Today let’s find fun ways to talk about the Highway Trust Fund.
I’m thinking about a game, where players move tiny cars around the board, trying to make money for road and bridge repair. If nobody wins, construction workers will be laid off, the economy will tank and every player has to spend the winter sitting in a 7-foot-wide pothole.
This could happen! OK, not necessarily the pothole part. But the Trust Fund is about to run out of money. It’s a fiscal cliff for the nation’s road crews.
Gather around the board. Players have to pick a route toward raising at least $15 billion before Congress bolts for summer vacation. Every approach has its own dangers.
Plus, there are penalty cards. For instance, if somebody draws “Wait for comprehensive tax reform!” the entire game will come to a halt while all the most thoughtful players go into another room and put their heads down for two hours. Everybody else will be allowed to hang around the bar and drink merlot.
1) Gas Tax Turnpike
The Trust Fund gets its money from a federal gas tax, which is currently 18.4 cents a gallon. I say currently as in “ever since 1993.” That was part of the dreadful Clinton tax increases that led to a long, dark winter of balanced budgets and 4 percent unemployment rates.
The player hops over to a picture of Sen. Chris Murphy, D-Conn., who recently introduced a bill that would raise the gas tax 6 cents a year for the next two years. On the day before his news conference, a 118-year-old swing bridge in Murphy’s home state got stuck in the open position, blocking trains carrying thousands of commuters.
Once a player hits Murphy’s picture, she has to sit there until the senator gets some co-sponsors. He’s working on it.
2) Loophole Lane
“Everybody’s looking for an answer, and it’s staring us in the face,” says Sen. Patty Murray, D-Wash., where a bridge north of Seattle collapsed last year.
Murray points out that Rep. Dave Camp, R-Mich., chairman of the House Ways and Means Committee, has come up with a long list of tax loopholes he’d like to close. The Senate Democrats should just volunteer to take a couple, she says. The only problem with this plan is that the Republicans in the House who are not Dave Camp have greeted his ideas as if they were a pack of rabid muskrats.
This route involves crossing the treacherous John Boehner Gulch.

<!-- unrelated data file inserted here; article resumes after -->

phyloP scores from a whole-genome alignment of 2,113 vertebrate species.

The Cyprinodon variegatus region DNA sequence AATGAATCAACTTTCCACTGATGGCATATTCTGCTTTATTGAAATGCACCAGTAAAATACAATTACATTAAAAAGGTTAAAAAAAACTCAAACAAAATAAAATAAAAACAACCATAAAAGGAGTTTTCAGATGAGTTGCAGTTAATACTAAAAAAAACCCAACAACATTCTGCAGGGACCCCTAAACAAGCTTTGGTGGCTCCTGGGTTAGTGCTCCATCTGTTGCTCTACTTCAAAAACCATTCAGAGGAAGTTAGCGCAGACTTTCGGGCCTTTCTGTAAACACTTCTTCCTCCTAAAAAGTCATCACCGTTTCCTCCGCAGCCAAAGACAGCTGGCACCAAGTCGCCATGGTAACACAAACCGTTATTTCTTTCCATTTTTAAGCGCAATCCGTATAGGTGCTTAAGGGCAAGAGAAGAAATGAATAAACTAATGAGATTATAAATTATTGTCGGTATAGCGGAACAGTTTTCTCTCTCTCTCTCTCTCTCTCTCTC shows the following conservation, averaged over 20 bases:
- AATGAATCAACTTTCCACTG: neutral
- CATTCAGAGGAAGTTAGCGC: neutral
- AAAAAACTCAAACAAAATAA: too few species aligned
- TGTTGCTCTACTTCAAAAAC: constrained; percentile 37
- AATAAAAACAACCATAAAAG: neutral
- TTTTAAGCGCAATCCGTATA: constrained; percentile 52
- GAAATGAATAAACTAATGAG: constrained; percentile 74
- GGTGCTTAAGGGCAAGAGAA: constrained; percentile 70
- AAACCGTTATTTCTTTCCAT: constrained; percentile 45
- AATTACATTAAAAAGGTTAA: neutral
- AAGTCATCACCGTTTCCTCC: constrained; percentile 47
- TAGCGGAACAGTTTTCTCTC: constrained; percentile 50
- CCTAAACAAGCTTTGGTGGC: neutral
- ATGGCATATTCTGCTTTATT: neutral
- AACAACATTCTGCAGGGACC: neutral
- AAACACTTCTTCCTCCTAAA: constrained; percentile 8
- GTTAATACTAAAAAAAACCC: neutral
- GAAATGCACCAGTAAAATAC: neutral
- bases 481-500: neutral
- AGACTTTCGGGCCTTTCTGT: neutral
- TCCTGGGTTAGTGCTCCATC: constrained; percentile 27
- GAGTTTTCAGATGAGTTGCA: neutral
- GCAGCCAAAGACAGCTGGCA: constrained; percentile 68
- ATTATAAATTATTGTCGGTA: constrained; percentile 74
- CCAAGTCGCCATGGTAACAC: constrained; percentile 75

3) Surprise Street
In order to avoid the Gulch, a player may decide to take a spending-cut route. She then draws from a deck. If the card reads “Repeal Obamacare,” the other players have the right to grab the board and thwack her over the head.
Other cards read: “Stop Saturday mail delivery.” Weren’t expecting that one, right? But, yes, some House Republicans have been looking at getting the money from the Postal Service, which could save about $20 billion over 10 years by ending weekend mail.
4) Holiday Highway
Senate Majority Leader Harry Reid, D-Nev., and Sen. Rand Paul, R-Ky. are proposing a tax holiday for multinational corporations.
Multinationals like to sit offshore on top of piles of cash that they plan to bring back to the United States the very moment we declare that they will only have to pay a teeny portion of the taxes that they rightfully owe. Then there’s a holiday - whoopee! - and a one-time flood of money. The problem is that it encourages these guys to park their profits abroad waiting for Congress to cave in once again.
5) Prestidigitation Parkway
The last time we had this Highway Trust Fund problem, Congress just shifted cash from its general fund. The deficit actually did not get bigger. This worked because Congress is a magic place, and accounting is a mystical occupation.
Many Republicans oppose this idea on principle. These are different principles from the ones that caused them to approve $75 billion worth of permanent tax breaks this week in the House without paying for them in any way whatsoever.
On this route, a player simply grabs a bunch of money from the middle of the board and smirks.
So, which way do you want to go, people? The gas tax certainly makes the most sense. Closing loopholes is always good. But if we’re predicting the future, I’d put my little car on the parkway where nobody actually has to do anything, all decisions get put off and everybody announces that the problem will be resolved just as soon as we get comprehensive tax reform.
In the meantime, break out the merlot.
Gail Collins is a columnist for The New York Times.